First American News – Raleigh, NC Factors affecting cars, rent, energy, and other categories play roles in determining if a drop will occur
To figure out where inflation is headed, don’t look at the overall economy, look under the hood
Inflation surged from 2.5% in January 2021 to 7.5% in January 2022 and could edge even higher as the impact of Russia’s invasion of Ukraine is felt on oil prices. But economists expect inflation to fall to between 2.7% and the upper-4% range by December.
How does inflation swing from 7.5% to around half that in just 11 months?
Normally, the main driver of inflation is the economy itself: the degree of economic slack, and the overall balance of supply and demand.
There are always outliers because of temporary events, such as an interruption to oil supplies. But these usually resolve on their own and don’t tell you much about where inflation will be in a year. So economists seldom try to predict price movements for discrete goods and services.
Now, though, the Covid-19 pandemic has disrupted so many industries that disaggregating inflation into its microcomponents is necessary as far as a year out, said Alan Detmeister, the economist at UBS.
“I’m a macroeconomist by training that believes, yeah, maybe for a month or two, you do disaggregate,” he said. “But right now is a special time—you have so many of these special stories hitting.” Standard models that predict inflation based on unemployment and economic slack would at best explain inflation of as much as 3.5%, he said. Those models missed the inflation surge and for the same reasons, are likely to miss the reversal, said Mr. Detmeister, who expects inflation to fall to 2.7% in December 2022.
Here is a look at what prices might come down—and what might go up—as 2022 unfolds:
It is hard to overstate how much of last year’s inflation drama boiled down to autos, and how much an improvement depends on car production.
It isn’t that autos make up a huge share of spending: New and used vehicles are about 7% of the average consumer’s spending basket currently. Rather, it is the sheer magnitude of the price changes that make them pivotal to the inflation outlook. The average new vehicle went for $46,404 in January 2022, up more than $5,100 from a year earlier, according to Cox Automotive.
Prices for used cars and trucks leapt 40.5% in January from a year earlier, contributing 1.1 percentage points of overall inflation. New-car prices shot up 12.2%, pitching in a further 0.5 percentage point. The combined contribution was five times as high as in January 2021.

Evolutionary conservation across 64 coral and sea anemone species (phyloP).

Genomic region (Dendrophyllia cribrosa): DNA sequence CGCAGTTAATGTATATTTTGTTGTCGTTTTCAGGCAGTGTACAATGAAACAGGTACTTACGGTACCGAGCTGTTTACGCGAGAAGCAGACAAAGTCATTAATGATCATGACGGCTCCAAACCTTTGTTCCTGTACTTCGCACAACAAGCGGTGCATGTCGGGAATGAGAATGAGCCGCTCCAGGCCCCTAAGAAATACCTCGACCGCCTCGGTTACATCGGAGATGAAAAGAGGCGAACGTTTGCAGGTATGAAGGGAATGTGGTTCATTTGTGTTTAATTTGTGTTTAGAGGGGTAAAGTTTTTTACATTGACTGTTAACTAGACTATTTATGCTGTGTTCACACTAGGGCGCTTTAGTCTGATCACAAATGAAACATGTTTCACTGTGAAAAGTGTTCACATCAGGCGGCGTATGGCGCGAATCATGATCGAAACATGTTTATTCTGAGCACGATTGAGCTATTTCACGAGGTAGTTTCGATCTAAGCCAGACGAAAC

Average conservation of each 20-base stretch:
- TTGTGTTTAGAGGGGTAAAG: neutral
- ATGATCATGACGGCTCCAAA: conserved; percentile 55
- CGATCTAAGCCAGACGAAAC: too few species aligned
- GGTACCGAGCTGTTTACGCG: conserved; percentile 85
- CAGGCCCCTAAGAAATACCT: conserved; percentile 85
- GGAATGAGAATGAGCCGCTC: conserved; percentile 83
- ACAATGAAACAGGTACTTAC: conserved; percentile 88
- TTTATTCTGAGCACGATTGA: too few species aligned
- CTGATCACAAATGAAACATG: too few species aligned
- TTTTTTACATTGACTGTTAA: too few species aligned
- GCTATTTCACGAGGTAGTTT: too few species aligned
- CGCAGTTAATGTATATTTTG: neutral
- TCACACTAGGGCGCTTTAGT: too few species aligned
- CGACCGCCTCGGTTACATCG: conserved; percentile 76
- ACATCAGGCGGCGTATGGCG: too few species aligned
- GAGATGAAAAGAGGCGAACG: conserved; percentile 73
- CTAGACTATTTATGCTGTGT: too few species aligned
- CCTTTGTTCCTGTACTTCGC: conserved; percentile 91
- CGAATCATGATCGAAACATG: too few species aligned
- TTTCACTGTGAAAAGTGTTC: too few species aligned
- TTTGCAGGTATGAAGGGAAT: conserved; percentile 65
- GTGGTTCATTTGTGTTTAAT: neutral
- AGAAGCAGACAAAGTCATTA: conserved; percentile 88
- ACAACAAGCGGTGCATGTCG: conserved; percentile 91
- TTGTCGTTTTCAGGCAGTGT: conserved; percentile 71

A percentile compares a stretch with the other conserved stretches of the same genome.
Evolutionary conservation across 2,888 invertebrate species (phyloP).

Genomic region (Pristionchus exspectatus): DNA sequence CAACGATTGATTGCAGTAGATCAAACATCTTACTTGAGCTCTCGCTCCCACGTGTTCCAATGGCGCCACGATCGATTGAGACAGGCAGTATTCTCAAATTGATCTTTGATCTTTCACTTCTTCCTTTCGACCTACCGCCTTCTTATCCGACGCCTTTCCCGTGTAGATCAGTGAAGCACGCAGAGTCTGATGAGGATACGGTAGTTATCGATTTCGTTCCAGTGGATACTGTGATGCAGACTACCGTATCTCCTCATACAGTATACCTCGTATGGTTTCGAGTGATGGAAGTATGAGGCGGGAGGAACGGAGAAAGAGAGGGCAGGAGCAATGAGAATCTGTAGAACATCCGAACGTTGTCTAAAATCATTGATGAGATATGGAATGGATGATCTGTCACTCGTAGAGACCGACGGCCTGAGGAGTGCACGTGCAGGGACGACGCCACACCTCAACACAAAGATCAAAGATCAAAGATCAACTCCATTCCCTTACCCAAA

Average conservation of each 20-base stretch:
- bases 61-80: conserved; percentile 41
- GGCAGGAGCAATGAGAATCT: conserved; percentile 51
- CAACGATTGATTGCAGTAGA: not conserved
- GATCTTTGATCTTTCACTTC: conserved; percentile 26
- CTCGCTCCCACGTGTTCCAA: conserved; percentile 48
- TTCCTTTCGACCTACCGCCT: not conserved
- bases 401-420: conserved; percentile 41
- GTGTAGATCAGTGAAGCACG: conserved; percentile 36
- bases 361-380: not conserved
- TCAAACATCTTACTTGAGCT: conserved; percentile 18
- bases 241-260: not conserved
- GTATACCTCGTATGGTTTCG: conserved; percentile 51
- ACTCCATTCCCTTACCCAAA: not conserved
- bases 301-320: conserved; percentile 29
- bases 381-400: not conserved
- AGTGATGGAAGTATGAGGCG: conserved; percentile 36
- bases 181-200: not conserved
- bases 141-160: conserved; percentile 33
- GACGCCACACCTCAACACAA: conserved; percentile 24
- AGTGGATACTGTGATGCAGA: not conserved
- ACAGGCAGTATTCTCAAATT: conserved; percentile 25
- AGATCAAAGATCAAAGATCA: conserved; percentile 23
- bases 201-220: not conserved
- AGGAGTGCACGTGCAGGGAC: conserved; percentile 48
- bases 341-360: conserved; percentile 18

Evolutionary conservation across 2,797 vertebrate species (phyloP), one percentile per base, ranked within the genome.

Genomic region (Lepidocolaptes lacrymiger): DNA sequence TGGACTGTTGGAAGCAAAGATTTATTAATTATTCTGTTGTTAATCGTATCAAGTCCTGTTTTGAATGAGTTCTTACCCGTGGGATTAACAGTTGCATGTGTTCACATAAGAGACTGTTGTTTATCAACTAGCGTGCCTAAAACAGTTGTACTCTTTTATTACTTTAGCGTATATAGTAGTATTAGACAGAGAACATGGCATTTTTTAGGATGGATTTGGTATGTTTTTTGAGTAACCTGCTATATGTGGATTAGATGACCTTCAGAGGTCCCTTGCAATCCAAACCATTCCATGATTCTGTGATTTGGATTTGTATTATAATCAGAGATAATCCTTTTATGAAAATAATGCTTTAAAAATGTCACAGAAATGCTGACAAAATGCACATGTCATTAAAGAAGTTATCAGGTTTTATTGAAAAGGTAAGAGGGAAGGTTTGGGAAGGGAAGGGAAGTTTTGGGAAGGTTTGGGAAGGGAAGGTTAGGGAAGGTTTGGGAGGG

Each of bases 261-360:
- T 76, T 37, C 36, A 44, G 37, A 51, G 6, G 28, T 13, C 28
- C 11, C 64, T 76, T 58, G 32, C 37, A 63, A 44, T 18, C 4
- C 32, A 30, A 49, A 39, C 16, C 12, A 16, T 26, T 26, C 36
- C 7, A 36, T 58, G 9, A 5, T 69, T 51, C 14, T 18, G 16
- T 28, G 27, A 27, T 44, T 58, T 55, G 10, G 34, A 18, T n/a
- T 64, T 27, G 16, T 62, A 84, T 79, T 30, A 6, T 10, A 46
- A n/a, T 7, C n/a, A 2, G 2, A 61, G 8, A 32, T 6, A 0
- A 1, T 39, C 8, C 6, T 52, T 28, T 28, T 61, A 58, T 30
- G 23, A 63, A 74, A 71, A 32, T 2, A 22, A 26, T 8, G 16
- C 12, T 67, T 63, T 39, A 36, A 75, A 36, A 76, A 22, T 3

A few things have to happen to idle this engine of inflationary pressure.
One is what economists call “base effects.” Prices in absolute terms might be high, but their contribution to inflation depends on the change from 12 months earlier. If auto prices simply stayed the same as in January, their contribution was five times as high as in January 2021.
A few things have to happen to idle this engine of inflationary pressure.
As for why prices are so high, the main reason is supply: A shortage of semiconductors has restrained auto production. Chip deliveries were taking 25.7 weeks in January, down slightly from December but nearly twice the typical pre-pandemic wait, according to Susquehanna Financial Group.
Semiconductor manufacturing will continue to catch up, such that auto output starts putting downward pressure on prices in the second half of 2022. However, Aichi Amemiya, senior U.S. economist at Nomura, said Ukraine-related fallout—for example, Russia is a significant exporter of palladium used in catalytic converters—will likely keep new-vehicle prices rising for much of the year, feeding through to higher used-auto prices too. Still, he expects new-car prices to rise just 3.1% in December, and prices for used vehicles to decline 1.8% that month.
Changes in demand will help too, said Omair Sharif, founder of Inflation Insights LLC. In normal times, rental companies are a sure source of used cars. But after shrinking their fleets when the pandemic hit, they then tried to rebuild, competing for used cars with consumers armed with stimulus checks and pent-up savings. Rental companies have now mostly rebuilt their fleets, with Avis Budget Group Inc. back to its 2019 fleet size, said Mr. Sharif, who expects price declines of 0.9% for new vehicles and 4% for used ones in December.